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‘Roald Dahl’s Matilda the Musical’ review: A canorous adaptation of a remarkable children’s classic

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A still from ‘Roald Dahl’s Matilda the Musical’
| Photo Credit: Netflix

Roald Dahl’s protagonists are almost always on the precipice of greatness, even when they are bogged down by cruel adults and situations out of their control. They wage a war against inequality and encourage every child to celebrate their dreams and, in turn, themselves. Matilda is another Roald Dahl classic about children waging a revolt against the unjust.

Born to Mr. Wormwood (Stephen Graham) and Mrs. Wormwood (Andrea Riseborough), two boisterous parents who forget to send their child to school, Matilda (Alisha Weir), a skilled storyteller, takes pleasure in reading classics like Moby Dick and does not mind being naughty to teach bullies a lesson.

Roald Dahl’s Matilda The Musical

Director: Matthew Warchus

Cast: Alisha Weir, Emma Thompson, Stephen Graham, Andrea Riseborough, Lyshana Lynch

Duration: 117 minutes

Storyline: An adaptation of the Tony and Olivier award-winning musical. Matilda tells the story of an extraordinary girl who, armed with a sharp mind and a vivid imagination, dares to take a stand to change her story with miraculous results.

After an inspection by the state authorities, the Wormwoods are forced to send Matilda to Crunchem Hall Primary school whose motto is ‘ Bambinatum est magitum’ (children are maggots), run by the taut Olympian Miss Trunchbull (Emma Thompson), who has a panaché for rules and disgust for anyone who claims to be an exception to them.

Matilda finds a friend in her class teacher, Miss Honey (Lashana Lynch), a kind-hearted lady who upon recognising that Matilda is a child prodigy promises to give her access to advanced books and lessons — something the headmistress frowns upon.

As Matilda acclimatises to school life, she becomes a subject of and a witness to bullying by the headmistress. Sometimes she objects to girls wearing pigtails while other times she forces a kid to eat a two-tier chocolate cake because he stole a piece. She is the personification of evil that hasn’t been challenged till now. But Matilda does not let this slide because, as she breaks into a song, she let’s us know that she believes that:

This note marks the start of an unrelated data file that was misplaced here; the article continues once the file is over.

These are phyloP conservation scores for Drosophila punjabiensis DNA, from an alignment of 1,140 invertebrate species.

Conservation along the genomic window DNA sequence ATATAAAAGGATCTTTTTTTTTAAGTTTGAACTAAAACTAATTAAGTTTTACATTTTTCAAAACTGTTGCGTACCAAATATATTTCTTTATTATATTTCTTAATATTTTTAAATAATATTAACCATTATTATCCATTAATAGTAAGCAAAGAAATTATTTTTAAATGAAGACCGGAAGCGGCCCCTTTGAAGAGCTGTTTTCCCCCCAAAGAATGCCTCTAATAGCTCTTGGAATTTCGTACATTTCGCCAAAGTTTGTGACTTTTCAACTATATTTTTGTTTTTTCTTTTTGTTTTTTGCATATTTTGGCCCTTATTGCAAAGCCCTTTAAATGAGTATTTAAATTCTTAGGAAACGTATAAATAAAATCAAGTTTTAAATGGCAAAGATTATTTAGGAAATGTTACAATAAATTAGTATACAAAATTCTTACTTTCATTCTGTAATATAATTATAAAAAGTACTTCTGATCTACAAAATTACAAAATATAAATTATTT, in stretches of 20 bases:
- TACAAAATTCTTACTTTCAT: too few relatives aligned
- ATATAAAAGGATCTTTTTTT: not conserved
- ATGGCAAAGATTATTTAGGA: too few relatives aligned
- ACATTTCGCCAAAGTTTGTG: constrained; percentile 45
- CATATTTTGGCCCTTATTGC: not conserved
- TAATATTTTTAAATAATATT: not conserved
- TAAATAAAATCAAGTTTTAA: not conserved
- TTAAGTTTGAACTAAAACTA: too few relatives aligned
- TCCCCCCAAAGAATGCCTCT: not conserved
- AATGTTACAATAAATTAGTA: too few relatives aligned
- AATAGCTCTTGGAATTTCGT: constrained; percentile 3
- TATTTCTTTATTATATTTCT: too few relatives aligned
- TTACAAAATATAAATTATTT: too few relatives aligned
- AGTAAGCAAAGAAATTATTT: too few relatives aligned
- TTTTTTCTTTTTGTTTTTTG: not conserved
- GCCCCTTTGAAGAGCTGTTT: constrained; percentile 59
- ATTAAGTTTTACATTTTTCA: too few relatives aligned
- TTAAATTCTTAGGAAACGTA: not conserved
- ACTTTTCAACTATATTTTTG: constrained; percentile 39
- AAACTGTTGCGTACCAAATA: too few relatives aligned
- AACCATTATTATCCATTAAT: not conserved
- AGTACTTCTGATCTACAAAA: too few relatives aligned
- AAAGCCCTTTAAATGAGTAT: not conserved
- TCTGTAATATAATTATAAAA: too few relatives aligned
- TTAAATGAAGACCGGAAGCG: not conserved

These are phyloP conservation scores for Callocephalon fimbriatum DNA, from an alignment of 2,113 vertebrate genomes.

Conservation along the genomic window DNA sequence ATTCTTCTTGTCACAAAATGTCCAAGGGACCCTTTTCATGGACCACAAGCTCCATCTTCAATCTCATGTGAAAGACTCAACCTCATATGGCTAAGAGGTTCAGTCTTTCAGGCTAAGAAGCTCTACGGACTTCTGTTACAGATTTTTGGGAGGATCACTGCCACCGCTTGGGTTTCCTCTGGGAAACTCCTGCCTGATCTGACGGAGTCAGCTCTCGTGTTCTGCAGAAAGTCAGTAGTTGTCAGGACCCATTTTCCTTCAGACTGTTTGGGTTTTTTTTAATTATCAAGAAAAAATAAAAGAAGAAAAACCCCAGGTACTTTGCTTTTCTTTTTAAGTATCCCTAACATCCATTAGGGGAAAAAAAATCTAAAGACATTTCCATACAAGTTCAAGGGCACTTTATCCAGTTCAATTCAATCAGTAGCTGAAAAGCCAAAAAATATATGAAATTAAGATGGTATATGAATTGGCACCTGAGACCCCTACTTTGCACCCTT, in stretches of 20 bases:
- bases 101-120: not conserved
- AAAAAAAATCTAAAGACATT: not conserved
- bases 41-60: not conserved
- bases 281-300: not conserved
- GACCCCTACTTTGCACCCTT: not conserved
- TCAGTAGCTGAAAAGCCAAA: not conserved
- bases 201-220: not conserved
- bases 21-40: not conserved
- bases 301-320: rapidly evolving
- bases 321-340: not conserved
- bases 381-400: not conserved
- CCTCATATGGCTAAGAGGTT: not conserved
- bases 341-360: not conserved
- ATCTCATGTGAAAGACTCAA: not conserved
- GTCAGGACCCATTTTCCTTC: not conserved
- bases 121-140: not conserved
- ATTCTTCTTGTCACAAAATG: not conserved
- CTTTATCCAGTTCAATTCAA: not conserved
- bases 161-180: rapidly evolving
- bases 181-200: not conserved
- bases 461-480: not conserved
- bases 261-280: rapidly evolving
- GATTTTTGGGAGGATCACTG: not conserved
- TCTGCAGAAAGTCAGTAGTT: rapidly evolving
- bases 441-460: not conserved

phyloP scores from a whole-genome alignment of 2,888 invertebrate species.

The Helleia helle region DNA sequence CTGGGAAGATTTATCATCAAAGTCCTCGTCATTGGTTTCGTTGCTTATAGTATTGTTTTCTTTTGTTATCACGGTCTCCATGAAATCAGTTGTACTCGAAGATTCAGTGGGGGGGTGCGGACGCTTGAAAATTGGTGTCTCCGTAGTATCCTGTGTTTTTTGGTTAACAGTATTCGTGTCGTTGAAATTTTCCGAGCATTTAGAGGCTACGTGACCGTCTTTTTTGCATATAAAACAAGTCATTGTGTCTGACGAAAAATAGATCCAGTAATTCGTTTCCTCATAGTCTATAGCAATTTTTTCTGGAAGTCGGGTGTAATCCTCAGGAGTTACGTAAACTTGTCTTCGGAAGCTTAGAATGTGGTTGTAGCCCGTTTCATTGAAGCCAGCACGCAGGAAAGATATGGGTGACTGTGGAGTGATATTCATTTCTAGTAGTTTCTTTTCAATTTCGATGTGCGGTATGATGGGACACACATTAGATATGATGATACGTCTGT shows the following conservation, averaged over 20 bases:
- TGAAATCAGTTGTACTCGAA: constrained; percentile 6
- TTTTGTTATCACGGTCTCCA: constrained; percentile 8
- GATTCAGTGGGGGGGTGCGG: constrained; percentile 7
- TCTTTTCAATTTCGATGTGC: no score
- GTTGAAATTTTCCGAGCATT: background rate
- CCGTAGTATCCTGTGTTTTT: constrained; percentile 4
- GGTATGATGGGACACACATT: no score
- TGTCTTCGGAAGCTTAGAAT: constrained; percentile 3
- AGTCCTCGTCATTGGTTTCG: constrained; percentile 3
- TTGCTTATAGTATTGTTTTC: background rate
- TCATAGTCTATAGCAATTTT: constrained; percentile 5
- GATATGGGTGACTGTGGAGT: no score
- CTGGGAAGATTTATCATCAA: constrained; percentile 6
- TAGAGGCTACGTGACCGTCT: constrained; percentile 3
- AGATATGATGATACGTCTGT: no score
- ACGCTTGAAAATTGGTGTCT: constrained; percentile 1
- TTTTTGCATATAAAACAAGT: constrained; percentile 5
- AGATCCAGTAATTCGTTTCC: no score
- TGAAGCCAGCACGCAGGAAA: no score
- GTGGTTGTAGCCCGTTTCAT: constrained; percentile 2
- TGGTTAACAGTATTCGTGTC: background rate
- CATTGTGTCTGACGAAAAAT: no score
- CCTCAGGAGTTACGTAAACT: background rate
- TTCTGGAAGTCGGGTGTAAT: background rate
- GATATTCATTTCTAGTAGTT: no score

“Just because you find that life’s not fair, it

Doesn’t mean that you just have to grin and bear it.

If you always take it on the chin and wear it,

Nothing will change.

Even if you’re little you can do a lot, you

Mustn’t let a little thing like ‘little’ stop you.”

She becomes the first person to say “no” to the headmistress — she challenges, refutes and argues the reasons the children are put through corporal punishment to the pleasure of her classmates and the agony of the Olympian.

The musical numbers complimented by the choreography are a treat to the senses and the sets work as a grand ode to the imagination of Roald Dahl. Emma Thompson is unbelievably convincing as the heartless headmistress and Alisha Weir steals the spotlight as the telekinetic angry young girl unearthing secrets of years gone by.

The reboot, apart from endowing some telepathic powers to Matilda, has stuck to the original work and sees it through with great reverence towards the fantastical elements.

Matilda is a celebration of children — their wonder, grit, and hope for a better tomorrow. It urges the children to take charge and strive to script a life of their own as per their choice. It does not make light of their personalities by restricting them to caricatures and gives enough space to breathe, a pattern that can be found in all of Dahl’s books.

Roald Dahl’s Matilda the Musical is currently streaming on Netflix



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